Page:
RPT-COLUMN-Cheap European gasoline set to hit U.S. market-Campbell

Thu Apr 19, 2012 12:42pm EDT

By Robert Campbell

NEW YORK, April 19 (Reuters) - U.S. gasoline traders are bracing for higher imports from Europe as a slump in European benchmark prices has re-opened the door to arbitrage shipments to the New York Harbor.

European cash gasoline prices spiked in late March as heavy regional refinery maintenance cut into supplies, sending cash Eurobob gasoline blendstock prices in the Amsterdam-Rotterdam-Antwerp hub above New York Harbor cash RBOB gasoline prices.

But since peaking on March 30, ARA Eurobob prices have tumbled against New York Harbor RBOB, falling to a nearly $4 per barrel discount as of Wednesday.

While modest compared to historical discounts, it has cracked open the arbitrage window at a time when U.S. gasoline stocks, relative to demand, are healthy.

The mounting European gasoline discount coincided with a rebound in stocks of gasoline held in independent storage at the ARA hub, which suggests European gasoline output has swung back into a modest surplus in recent weeks.

At the same time, chartering activity in so-called clean tankers for carrying refined products, has recovered, with at least six vessels chartered this week to carry cargoes from European ports to destinations in the Americas.

Imports from Canadian refineries also seem to be on the rise with a number of cargoes being offered to buyers in the New York Harbor in recent days.

Little wonder that cash gasoline prices in the United States are starting to come under sustained pressure.

Even if this European gasoline does not come directly to the New York Harbor and goes instead to, say, Mexico or Brazil, the pressure it will exert on gasoline prices in the Americas is being felt.

After all, any supplies Mexico buys from Europe simply offset cargoes they may have instead picked up from U.S. Gulf Coast refiners.

All of its is starting to feed into the futures market. RBOB gasoline futures have switched from leading the oil complex higher throughout the first quarter to being the worst performer since the start of April.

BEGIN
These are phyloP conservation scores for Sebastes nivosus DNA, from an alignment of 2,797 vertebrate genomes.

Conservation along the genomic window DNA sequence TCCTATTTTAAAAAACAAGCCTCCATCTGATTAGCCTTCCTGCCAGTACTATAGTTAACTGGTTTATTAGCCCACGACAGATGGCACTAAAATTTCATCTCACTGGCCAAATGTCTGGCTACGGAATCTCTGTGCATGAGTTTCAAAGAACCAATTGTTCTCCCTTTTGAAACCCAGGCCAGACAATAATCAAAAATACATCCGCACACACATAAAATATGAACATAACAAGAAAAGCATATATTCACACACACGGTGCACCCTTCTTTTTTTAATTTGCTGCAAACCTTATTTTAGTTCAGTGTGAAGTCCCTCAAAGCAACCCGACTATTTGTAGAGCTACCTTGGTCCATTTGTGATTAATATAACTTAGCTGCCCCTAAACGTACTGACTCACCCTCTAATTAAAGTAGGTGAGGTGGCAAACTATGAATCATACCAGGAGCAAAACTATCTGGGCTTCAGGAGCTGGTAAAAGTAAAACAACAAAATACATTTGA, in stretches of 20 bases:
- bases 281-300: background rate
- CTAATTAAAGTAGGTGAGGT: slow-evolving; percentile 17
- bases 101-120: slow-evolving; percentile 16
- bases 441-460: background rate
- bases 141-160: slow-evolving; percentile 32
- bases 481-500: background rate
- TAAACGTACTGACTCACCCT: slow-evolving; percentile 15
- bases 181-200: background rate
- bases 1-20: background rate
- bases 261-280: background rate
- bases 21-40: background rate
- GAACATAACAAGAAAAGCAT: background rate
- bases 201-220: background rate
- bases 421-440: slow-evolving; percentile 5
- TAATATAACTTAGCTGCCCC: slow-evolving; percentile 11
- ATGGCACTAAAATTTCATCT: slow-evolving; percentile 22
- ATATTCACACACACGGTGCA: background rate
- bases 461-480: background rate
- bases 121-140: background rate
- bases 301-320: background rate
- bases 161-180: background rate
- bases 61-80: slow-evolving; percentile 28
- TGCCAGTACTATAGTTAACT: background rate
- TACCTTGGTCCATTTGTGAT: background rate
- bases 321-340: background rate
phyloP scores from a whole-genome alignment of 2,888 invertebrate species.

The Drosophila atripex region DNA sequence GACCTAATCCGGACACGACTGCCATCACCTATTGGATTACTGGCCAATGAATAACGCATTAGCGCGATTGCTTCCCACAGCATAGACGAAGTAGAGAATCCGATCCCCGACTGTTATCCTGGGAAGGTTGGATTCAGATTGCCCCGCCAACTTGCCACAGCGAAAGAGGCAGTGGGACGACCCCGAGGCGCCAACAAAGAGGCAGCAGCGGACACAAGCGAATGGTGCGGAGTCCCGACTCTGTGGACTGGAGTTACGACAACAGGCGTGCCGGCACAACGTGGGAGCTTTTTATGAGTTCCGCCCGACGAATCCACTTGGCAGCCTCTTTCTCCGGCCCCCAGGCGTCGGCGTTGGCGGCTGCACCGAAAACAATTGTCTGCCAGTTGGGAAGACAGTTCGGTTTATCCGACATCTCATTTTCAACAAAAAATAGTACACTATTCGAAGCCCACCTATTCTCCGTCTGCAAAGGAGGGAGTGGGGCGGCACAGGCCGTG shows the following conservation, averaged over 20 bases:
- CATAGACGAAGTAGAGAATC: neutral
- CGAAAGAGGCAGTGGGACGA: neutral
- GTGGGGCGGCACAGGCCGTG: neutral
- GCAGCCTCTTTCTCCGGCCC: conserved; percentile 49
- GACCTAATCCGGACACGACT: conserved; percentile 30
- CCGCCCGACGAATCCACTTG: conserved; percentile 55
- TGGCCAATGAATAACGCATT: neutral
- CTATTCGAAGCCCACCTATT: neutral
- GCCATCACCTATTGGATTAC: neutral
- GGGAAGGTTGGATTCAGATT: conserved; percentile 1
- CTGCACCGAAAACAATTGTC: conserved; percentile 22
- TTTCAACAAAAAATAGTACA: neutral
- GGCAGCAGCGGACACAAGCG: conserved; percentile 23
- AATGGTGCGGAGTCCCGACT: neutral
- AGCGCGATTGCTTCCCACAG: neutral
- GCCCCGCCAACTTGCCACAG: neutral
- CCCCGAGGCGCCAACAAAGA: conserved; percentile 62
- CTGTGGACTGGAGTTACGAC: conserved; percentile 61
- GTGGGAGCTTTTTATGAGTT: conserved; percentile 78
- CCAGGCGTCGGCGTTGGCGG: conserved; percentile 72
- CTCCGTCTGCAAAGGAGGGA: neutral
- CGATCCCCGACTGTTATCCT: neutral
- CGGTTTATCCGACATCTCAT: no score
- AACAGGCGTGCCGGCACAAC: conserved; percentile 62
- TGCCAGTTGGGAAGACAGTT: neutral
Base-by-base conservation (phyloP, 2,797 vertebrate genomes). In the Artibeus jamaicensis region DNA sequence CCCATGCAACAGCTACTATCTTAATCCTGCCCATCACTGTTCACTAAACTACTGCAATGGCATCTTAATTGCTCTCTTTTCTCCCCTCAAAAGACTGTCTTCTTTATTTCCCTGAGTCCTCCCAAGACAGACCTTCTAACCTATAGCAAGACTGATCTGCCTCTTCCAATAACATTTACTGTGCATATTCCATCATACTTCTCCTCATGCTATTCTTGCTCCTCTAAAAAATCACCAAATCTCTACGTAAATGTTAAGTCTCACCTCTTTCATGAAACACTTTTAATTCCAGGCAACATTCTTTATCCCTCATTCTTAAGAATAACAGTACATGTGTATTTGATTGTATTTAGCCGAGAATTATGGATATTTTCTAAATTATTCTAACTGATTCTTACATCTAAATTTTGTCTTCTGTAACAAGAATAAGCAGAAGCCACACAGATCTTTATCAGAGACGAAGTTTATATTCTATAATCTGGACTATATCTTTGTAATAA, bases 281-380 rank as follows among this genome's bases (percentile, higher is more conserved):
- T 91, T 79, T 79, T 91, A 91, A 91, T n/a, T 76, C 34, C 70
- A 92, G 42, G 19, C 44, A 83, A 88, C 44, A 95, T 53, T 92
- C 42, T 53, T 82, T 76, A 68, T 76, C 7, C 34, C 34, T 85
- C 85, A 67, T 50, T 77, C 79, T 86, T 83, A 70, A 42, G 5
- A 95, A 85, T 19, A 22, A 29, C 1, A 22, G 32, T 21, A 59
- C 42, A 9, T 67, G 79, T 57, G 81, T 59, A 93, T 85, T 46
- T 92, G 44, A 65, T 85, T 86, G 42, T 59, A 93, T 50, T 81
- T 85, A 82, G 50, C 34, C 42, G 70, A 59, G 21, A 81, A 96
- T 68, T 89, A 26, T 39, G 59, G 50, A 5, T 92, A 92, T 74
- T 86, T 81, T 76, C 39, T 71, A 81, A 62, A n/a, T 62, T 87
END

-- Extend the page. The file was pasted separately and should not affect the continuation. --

RBOB gasoline futures are down more than 5.6 percent since the start of the month, outpacing a 3.3 percent decline in Brent crude and a 1 percent fall in heating oil futures .

THE OIL MARKET STILL WORKS

None of this should really come as a surprise. Notwithstanding the histrionics of politicians of all stripes, this spring's spike in gasoline prices has triggered the exact sort of supply response needed to keep the market balanced.

If the flood of speculative money into RBOB futures has done anything, it has probably only sped up the supply response from the physical market, which ought to bring prices down.

And consider that this moderation in gasoline prices has come amid a reduction in regional refining capacity. Two Caribbean refineries and two Philadelphia-area plants are shut.

Add to that the Petroplus facilities in Europe that are at least temporarily closed. In other words, even with lower refining capacity in the Atlantic basin, the supply response looks to be coming quickly.

And this is happening without the full power of the U.S. Gulf Coast's complex refineries being brought to bear. Gulf Coast refineries ran at only 83.7 percent of capacity last week, according to the Energy Information Administration, likely due to seasonal maintenance.

With routine turnarounds wrapping up over the next few weeks, U.S. gasoline production should continue to climb. Add to that the expected start of the Motiva Port Arthur refinery expansion, which will gradually start to add even more gasoline to the mix as it ramps up output.

So even before we consider the impact of the brave, or perhaps foolhardy souls who are thinking about stepping into the refining business by restarting plants belonging to Petroplus in Europe and ConocoPhillips in the Philadelphia area, it looks like gasoline may well have hit its peak against crude for this year.

With demand in major consumption centers under pressure from increased fuel efficiency and the slow recovery in employment, it seems more likely that the risk for the summer is too many gasoline barrels chasing too few buyers than vice versa.

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